A necessary sacrifice: Confirm first, publish later
by İsmail Selim Eşsiz
ISTANBULJan 12, 2015 - 12:00 am GMT+3
by İsmail Selim Eşsiz
Jan 12, 2015 12:00 am
Today we mourn a heinous attack against the people at Charlie Hebdo and are saddened by the deaths of journalists and others. We condemn those responsible and wish this to be the last attack against journalists exercising their right to express.
During the morning of the attack I was with the Daily Sabah web team and a couple of things drew my attention when watching their coverage of the events. First of all I want to congratulate them because even though the story was still breaking and constantly developing at a rapid pace, they never abandoned to seek confirmation from several sources. This was especially evident when it came to the number of dead and wounded. During the morning many agencies around the world as well as French newspapers differed in their report on the number of victims, and those reporting based on their reports, especially Turkish channels always chose the highest number to broadcast. I am afraid this stems from a more basic desire toward the sensationalism of media. Doing this without a shred of consideration for the families of the victims or those who have loved ones working in or near the Charlie Hebdo offices, was rather ruthless. Because each time the number increased gave the families more reason to fear. Daily Sabah didn't follow down that road and sought confirmation every time a new scrap of information arrived. They didn't get as many hits as their counterparts who follow the "publish first, edit later" approach but they did it right and that is more than enough for me.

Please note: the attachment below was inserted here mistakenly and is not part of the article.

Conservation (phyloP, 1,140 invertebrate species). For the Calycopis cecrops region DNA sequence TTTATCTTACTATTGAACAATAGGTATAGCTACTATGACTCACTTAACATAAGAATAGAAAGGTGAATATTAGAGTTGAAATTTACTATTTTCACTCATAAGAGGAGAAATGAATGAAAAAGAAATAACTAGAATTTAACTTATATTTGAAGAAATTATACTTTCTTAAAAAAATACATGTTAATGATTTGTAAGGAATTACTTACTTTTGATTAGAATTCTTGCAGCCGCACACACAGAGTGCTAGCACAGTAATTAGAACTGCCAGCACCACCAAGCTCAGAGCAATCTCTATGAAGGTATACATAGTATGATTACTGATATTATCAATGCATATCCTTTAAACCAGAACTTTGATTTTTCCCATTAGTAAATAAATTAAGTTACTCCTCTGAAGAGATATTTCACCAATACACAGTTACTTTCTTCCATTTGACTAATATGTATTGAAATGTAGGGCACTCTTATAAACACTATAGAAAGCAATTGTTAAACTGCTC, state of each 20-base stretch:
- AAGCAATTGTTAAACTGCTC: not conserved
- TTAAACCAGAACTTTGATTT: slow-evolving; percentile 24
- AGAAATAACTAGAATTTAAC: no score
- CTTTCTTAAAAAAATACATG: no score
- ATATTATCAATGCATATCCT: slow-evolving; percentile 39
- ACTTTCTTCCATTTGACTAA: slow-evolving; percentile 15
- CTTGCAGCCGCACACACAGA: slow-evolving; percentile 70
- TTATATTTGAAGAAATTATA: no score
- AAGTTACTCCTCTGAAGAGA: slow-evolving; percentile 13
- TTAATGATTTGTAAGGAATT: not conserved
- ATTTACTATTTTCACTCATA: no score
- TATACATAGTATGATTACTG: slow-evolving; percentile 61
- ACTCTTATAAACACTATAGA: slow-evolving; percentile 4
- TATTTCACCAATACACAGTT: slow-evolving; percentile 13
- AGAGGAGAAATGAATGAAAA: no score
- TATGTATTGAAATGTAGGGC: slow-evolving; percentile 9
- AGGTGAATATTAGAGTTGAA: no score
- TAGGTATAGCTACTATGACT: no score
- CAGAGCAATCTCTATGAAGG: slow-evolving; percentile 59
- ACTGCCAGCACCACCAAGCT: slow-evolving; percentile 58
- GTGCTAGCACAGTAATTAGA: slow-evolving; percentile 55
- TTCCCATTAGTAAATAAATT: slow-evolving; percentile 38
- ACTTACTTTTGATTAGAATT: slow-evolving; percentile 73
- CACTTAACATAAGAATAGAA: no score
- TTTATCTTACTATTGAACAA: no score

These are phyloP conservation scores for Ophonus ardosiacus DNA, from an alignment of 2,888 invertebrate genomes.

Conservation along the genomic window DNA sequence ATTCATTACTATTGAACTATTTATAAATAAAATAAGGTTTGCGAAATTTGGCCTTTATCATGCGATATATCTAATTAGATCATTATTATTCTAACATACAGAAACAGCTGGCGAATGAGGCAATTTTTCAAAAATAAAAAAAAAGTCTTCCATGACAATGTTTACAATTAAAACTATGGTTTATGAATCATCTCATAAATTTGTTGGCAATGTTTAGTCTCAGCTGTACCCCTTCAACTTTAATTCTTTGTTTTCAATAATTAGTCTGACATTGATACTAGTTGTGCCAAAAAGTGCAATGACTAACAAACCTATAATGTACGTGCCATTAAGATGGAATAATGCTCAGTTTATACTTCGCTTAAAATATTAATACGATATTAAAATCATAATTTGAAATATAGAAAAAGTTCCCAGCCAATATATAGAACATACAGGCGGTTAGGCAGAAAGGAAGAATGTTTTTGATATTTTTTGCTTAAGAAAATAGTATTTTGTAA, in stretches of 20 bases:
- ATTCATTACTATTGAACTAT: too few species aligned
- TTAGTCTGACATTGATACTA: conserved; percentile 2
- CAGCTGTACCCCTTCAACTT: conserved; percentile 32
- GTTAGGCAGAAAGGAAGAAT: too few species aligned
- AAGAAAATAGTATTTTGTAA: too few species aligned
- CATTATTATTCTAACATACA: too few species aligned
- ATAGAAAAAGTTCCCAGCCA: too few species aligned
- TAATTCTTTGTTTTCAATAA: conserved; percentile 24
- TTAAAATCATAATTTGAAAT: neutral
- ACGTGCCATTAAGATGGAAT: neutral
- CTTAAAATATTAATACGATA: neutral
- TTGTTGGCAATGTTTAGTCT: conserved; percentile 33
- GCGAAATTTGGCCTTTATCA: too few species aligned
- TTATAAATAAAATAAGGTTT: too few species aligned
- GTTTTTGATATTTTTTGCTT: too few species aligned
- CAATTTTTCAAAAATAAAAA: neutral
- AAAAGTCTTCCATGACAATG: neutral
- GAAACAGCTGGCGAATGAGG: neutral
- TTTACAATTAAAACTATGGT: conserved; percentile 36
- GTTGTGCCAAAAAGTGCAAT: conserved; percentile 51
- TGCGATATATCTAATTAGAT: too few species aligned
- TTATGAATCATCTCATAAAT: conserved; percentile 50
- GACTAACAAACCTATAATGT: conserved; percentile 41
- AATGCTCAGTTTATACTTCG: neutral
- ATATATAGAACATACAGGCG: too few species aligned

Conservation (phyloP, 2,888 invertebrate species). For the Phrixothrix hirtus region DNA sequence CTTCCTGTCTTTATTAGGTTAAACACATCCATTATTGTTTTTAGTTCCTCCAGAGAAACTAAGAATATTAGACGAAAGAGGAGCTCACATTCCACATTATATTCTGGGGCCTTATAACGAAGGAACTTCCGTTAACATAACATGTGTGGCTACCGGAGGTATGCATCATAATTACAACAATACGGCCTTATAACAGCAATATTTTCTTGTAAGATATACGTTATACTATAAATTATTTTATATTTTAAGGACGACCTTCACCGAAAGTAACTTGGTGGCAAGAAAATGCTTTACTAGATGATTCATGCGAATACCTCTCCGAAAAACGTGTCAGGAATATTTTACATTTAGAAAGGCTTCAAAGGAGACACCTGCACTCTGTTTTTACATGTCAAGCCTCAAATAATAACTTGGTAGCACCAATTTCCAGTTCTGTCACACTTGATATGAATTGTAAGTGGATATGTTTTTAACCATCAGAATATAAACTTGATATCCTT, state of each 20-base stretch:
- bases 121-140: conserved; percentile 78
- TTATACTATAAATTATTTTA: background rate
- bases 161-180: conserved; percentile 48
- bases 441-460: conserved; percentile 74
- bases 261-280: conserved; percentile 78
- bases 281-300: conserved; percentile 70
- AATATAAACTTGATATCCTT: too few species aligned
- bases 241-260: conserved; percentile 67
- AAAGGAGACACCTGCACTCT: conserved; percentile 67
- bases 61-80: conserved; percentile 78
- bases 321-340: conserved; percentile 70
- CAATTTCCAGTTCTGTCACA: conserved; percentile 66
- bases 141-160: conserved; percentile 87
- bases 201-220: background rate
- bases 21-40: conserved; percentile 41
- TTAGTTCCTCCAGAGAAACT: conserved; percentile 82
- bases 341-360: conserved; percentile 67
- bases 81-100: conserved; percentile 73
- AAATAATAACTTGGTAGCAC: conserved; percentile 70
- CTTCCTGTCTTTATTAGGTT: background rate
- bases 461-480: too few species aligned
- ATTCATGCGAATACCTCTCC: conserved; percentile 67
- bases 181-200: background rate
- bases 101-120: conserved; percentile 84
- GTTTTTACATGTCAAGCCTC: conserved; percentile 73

Another thing to point out is that Daily Sabah chose to avoid releasing the video of the terrorist wounding a cop and later killing him. Most media released the footage as soon as it was uploaded on the Internet. Also most of them didn't have the time or interest to blur the necessary parts and the video shocked the entire world. The Daily Sabah editorial board prefers not to release gory or violent videos and photography and in that decision I applaud them. Of course entire coverage of the events wasn't spotless but apart from some small mistakes it was quite competent.